Top tips:

7 worst DIY mistakes

Considering having a go? Keep yourself out of trouble by finding out what not to do…

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1 Stay away from sparks

Thinking about fiddling with the electrics in your house? Change a lightbulb, fine, maybe even a socket front, assuming you’ve switched off the power at the circuit board first. But never, ever feel the urge to tinker with electrics unless you know what you’re doing – many jobs have to be done and checked by a qualified professional by law anyway – and others might just give you a nasty shock.

2 Use the right filler

Large crack in the wall outside? Only got an interior filler to hand? ‘Don’t be tempted to use it – it will just disintegrate over time, leaving you to do the job again,’ advises professional decorator Fran Wilson. Equally, if there’s a crack indoors that keeps opening up, using a flexible filler that moves with the house will make it less likely to need constant refilling. And don’t think you can get away with just filling and repainting – most cracks should be over-filled then sanded back flush for a neat finish.

3 Find a suitable finish

Don’t be tempted to choose paint based on its colour alone – paints need to be used in the appropriate environment to stand the test of time. So, if you’re painting a bathroom, use a bathroom and kitchen paint; if you’re painting over a damp stain, use a damp seal paint first, then apply your colour, and if you’re painting woodwork – perhaps panelling in a bathroom – make sure you prime it first then use a water-resistant finish. Ignore this, and you’ll be doing the job all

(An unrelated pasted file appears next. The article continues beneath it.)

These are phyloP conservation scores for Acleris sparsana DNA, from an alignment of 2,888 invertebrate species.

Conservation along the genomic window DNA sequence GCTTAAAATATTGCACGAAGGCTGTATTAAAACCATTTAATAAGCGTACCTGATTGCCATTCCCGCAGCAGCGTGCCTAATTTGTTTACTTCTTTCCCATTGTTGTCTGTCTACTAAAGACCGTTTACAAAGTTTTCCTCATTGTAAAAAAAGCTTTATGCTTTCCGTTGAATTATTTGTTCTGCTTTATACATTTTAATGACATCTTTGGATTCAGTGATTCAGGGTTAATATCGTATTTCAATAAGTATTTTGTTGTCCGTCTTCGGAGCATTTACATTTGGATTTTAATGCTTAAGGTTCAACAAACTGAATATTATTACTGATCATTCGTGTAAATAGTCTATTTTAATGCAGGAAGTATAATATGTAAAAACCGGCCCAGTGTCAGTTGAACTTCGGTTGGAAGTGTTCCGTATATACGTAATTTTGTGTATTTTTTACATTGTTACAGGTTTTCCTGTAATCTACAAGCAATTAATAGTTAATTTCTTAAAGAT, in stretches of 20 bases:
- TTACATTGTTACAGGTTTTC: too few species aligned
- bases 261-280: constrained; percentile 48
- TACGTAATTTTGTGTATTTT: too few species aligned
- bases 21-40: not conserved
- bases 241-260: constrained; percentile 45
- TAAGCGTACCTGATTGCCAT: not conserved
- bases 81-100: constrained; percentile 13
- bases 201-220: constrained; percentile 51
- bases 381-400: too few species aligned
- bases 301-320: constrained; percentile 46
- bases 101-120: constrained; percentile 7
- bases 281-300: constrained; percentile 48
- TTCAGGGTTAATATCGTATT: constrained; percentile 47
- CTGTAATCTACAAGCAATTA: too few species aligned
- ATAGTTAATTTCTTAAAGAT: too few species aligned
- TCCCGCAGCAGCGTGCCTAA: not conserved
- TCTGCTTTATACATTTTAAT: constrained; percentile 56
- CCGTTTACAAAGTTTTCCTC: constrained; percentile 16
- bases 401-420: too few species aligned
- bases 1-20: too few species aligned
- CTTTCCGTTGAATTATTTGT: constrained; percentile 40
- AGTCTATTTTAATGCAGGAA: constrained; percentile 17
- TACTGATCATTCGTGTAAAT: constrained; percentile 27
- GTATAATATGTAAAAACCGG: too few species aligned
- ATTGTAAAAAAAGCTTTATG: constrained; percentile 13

over again in a month or so…

4 Get a level

Putting up a shelf? Hanging a large mirror? Maybe even having a go at tiling your bathroom? Don’t start without a spirit level to ensure your shelf/mirror/tiles are smart and straight rather than wonky for ever after.

5 Measure twice, cut once

Whether you’ve bought yourself some smart new wall or floor tiles or are building a garden pergola, always check your measurements carefully before you cut your materials – once cut, they can’t be, er… uncut.

6 Climb carefully

Around 10,000 people a year end up injured after falling from ladders, so if you’re going to climb one, get someone to support it from below – and don’t go up there at all if it’s even vaguely wobbly.

7 Step away from the sledgehammer

You might be fooled by DIY shows on TV into thinking that it’s okay to take a sledgehammer to the walls in your home to knock rooms through. It isn’t – and even if you’re pretty sure they’re not supporting walls, you still need to create a
sturdy supporting frame that your local council’s building control officer would be more than keen to check out.

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